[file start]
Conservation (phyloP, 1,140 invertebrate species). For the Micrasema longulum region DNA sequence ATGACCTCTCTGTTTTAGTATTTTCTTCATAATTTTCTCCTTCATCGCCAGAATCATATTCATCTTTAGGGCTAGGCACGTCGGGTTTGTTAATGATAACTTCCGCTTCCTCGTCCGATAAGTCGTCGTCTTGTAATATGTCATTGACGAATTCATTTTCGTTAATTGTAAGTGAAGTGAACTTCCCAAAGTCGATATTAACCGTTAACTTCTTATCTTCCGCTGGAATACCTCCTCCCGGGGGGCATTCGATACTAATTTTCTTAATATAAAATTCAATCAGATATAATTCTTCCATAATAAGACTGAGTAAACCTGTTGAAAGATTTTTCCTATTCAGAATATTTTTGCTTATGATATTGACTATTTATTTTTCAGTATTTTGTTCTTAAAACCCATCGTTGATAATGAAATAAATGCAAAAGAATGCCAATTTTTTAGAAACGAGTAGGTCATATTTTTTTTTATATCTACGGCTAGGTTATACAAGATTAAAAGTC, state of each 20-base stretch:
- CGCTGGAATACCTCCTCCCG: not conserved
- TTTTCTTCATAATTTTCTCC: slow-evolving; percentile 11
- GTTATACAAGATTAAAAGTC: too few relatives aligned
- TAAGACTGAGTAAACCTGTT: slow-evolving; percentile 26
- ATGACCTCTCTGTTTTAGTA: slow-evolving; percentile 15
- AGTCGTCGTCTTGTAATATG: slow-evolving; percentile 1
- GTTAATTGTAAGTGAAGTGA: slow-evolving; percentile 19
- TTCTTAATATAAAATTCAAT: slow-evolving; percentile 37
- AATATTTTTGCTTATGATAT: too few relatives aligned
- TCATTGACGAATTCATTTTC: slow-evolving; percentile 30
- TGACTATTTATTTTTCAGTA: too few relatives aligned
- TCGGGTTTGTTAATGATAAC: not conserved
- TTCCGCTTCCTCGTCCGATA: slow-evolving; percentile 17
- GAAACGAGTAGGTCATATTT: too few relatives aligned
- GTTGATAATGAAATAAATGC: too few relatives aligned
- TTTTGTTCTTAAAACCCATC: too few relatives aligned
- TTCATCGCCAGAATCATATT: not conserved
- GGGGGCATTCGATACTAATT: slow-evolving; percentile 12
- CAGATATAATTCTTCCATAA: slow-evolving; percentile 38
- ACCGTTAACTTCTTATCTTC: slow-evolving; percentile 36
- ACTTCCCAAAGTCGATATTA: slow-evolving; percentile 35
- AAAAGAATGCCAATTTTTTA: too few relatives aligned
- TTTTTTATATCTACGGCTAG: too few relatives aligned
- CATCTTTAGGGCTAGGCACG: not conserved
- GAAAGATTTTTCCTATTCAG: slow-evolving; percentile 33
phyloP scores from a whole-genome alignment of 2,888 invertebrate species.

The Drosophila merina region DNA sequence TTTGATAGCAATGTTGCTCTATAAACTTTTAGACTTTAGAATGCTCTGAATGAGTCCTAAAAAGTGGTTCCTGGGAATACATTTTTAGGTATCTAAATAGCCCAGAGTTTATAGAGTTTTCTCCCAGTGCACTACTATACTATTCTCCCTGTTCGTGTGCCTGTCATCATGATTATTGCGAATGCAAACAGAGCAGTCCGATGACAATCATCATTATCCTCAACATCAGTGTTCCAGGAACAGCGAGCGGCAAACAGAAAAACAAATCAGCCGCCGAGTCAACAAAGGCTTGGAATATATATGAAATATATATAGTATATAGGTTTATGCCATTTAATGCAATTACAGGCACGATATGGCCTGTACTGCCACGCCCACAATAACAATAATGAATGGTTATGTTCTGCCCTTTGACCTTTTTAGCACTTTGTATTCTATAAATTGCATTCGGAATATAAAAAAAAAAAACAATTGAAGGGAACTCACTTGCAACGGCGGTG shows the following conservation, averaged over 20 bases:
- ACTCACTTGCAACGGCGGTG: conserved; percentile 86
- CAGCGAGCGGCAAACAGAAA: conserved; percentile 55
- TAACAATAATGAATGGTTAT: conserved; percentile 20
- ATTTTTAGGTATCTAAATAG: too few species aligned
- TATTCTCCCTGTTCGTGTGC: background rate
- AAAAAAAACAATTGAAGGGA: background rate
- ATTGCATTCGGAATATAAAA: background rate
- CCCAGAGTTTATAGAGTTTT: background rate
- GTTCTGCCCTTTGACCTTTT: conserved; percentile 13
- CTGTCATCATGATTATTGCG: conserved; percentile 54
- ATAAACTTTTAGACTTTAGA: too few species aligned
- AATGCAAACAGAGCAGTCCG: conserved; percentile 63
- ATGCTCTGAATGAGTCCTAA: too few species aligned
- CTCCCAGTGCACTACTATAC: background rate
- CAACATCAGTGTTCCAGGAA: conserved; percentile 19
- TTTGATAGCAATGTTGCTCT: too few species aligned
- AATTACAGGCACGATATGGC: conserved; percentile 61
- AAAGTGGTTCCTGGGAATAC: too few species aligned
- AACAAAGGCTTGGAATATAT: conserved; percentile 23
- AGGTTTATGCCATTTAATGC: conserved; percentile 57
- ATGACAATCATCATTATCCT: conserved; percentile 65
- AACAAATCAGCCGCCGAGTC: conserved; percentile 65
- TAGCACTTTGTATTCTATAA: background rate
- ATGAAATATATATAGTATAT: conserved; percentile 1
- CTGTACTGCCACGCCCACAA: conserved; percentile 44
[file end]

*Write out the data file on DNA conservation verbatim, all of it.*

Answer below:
Conservation (phyloP, 1,140 invertebrate species). For the Micrasema longulum region DNA sequence ATGACCTCTCTGTTTTAGTATTTTCTTCATAATTTTCTCCTTCATCGCCAGAATCATATTCATCTTTAGGGCTAGGCACGTCGGGTTTGTTAATGATAACTTCCGCTTCCTCGTCCGATAAGTCGTCGTCTTGTAATATGTCATTGACGAATTCATTTTCGTTAATTGTAAGTGAAGTGAACTTCCCAAAGTCGATATTAACCGTTAACTTCTTATCTTCCGCTGGAATACCTCCTCCCGGGGGGCATTCGATACTAATTTTCTTAATATAAAATTCAATCAGATATAATTCTTCCATAATAAGACTGAGTAAACCTGTTGAAAGATTTTTCCTATTCAGAATATTTTTGCTTATGATATTGACTATTTATTTTTCAGTATTTTGTTCTTAAAACCCATCGTTGATAATGAAATAAATGCAAAAGAATGCCAATTTTTTAGAAACGAGTAGGTCATATTTTTTTTTATATCTACGGCTAGGTTATACAAGATTAAAAGTC, state of each 20-base stretch:
- CGCTGGAATACCTCCTCCCG: not conserved
- TTTTCTTCATAATTTTCTCC: slow-evolving; percentile 11
- GTTATACAAGATTAAAAGTC: too few relatives aligned
- TAAGACTGAGTAAACCTGTT: slow-evolving; percentile 26
- ATGACCTCTCTGTTTTAGTA: slow-evolving; percentile 15
- AGTCGTCGTCTTGTAATATG: slow-evolving; percentile 1
- GTTAATTGTAAGTGAAGTGA: slow-evolving; percentile 19
- TTCTTAATATAAAATTCAAT: slow-evolving; percentile 37
- AATATTTTTGCTTATGATAT: too few relatives aligned
- TCATTGACGAATTCATTTTC: slow-evolving; percentile 30
- TGACTATTTATTTTTCAGTA: too few relatives aligned
- TCGGGTTTGTTAATGATAAC: not conserved
- TTCCGCTTCCTCGTCCGATA: slow-evolving; percentile 17
- GAAACGAGTAGGTCATATTT: too few relatives aligned
- GTTGATAATGAAATAAATGC: too few relatives aligned
- TTTTGTTCTTAAAACCCATC: too few relatives aligned
- TTCATCGCCAGAATCATATT: not conserved
- GGGGGCATTCGATACTAATT: slow-evolving; percentile 12
- CAGATATAATTCTTCCATAA: slow-evolving; percentile 38
- ACCGTTAACTTCTTATCTTC: slow-evolving; percentile 36
- ACTTCCCAAAGTCGATATTA: slow-evolving; percentile 35
- AAAAGAATGCCAATTTTTTA: too few relatives aligned
- TTTTTTATATCTACGGCTAG: too few relatives aligned
- CATCTTTAGGGCTAGGCACG: not conserved
- GAAAGATTTTTCCTATTCAG: slow-evolving; percentile 33
phyloP scores from a whole-genome alignment of 2,888 invertebrate species.

The Drosophila merina region DNA sequence TTTGATAGCAATGTTGCTCTATAAACTTTTAGACTTTAGAATGCTCTGAATGAGTCCTAAAAAGTGGTTCCTGGGAATACATTTTTAGGTATCTAAATAGCCCAGAGTTTATAGAGTTTTCTCCCAGTGCACTACTATACTATTCTCCCTGTTCGTGTGCCTGTCATCATGATTATTGCGAATGCAAACAGAGCAGTCCGATGACAATCATCATTATCCTCAACATCAGTGTTCCAGGAACAGCGAGCGGCAAACAGAAAAACAAATCAGCCGCCGAGTCAACAAAGGCTTGGAATATATATGAAATATATATAGTATATAGGTTTATGCCATTTAATGCAATTACAGGCACGATATGGCCTGTACTGCCACGCCCACAATAACAATAATGAATGGTTATGTTCTGCCCTTTGACCTTTTTAGCACTTTGTATTCTATAAATTGCATTCGGAATATAAAAAAAAAAAACAATTGAAGGGAACTCACTTGCAACGGCGGTG shows the following conservation, averaged over 20 bases:
- ACTCACTTGCAACGGCGGTG: conserved; percentile 86
- CAGCGAGCGGCAAACAGAAA: conserved; percentile 55
- TAACAATAATGAATGGTTAT: conserved; percentile 20
- ATTTTTAGGTATCTAAATAG: too few species aligned
- TATTCTCCCTGTTCGTGTGC: background rate
- AAAAAAAACAATTGAAGGGA: background rate
- ATTGCATTCGGAATATAAAA: background rate
- CCCAGAGTTTATAGAGTTTT: background rate
- GTTCTGCCCTTTGACCTTTT: conserved; percentile 13
- CTGTCATCATGATTATTGCG: conserved; percentile 54
- ATAAACTTTTAGACTTTAGA: too few species aligned
- AATGCAAACAGAGCAGTCCG: conserved; percentile 63
- ATGCTCTGAATGAGTCCTAA: too few species aligned
- CTCCCAGTGCACTACTATAC: background rate
- CAACATCAGTGTTCCAGGAA: conserved; percentile 19
- TTTGATAGCAATGTTGCTCT: too few species aligned
- AATTACAGGCACGATATGGC: conserved; percentile 61
- AAAGTGGTTCCTGGGAATAC: too few species aligned
- AACAAAGGCTTGGAATATAT: conserved; percentile 23
- AGGTTTATGCCATTTAATGC: conserved; percentile 57
- ATGACAATCATCATTATCCT: conserved; percentile 65
- AACAAATCAGCCGCCGAGTC: conserved; percentile 65
- TAGCACTTTGTATTCTATAA: background rate
- ATGAAATATATATAGTATAT: conserved; percentile 1
- CTGTACTGCCACGCCCACAA: conserved; percentile 44